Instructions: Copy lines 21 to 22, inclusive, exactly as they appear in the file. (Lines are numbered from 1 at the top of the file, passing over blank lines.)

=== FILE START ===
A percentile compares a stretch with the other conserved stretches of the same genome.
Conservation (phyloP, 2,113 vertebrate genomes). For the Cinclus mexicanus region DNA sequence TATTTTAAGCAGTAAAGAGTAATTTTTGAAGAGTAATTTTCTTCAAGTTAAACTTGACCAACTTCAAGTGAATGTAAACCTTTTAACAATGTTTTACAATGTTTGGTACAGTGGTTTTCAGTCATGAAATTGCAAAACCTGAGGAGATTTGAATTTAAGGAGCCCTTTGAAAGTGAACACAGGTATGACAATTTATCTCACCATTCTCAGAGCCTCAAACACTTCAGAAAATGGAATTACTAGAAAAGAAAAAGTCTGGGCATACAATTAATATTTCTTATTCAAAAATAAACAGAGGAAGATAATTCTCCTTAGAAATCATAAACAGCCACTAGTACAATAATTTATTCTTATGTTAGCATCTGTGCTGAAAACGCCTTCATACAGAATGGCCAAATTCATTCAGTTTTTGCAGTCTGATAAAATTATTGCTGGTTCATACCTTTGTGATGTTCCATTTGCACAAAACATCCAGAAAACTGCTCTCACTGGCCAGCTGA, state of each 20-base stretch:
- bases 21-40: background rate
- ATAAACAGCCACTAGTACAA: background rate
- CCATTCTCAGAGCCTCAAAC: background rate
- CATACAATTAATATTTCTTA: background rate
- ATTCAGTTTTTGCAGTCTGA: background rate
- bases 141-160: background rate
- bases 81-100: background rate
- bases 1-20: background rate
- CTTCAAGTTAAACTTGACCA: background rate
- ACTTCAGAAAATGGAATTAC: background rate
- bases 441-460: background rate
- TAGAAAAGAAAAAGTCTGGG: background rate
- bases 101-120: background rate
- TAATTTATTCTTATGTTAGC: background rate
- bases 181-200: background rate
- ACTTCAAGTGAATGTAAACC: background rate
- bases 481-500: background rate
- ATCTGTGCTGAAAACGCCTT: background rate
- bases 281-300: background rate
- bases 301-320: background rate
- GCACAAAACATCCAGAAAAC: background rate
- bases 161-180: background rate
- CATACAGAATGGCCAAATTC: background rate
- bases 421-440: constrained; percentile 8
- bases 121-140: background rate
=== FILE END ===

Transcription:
- bases 281-300: background rate
- bases 301-320: background rate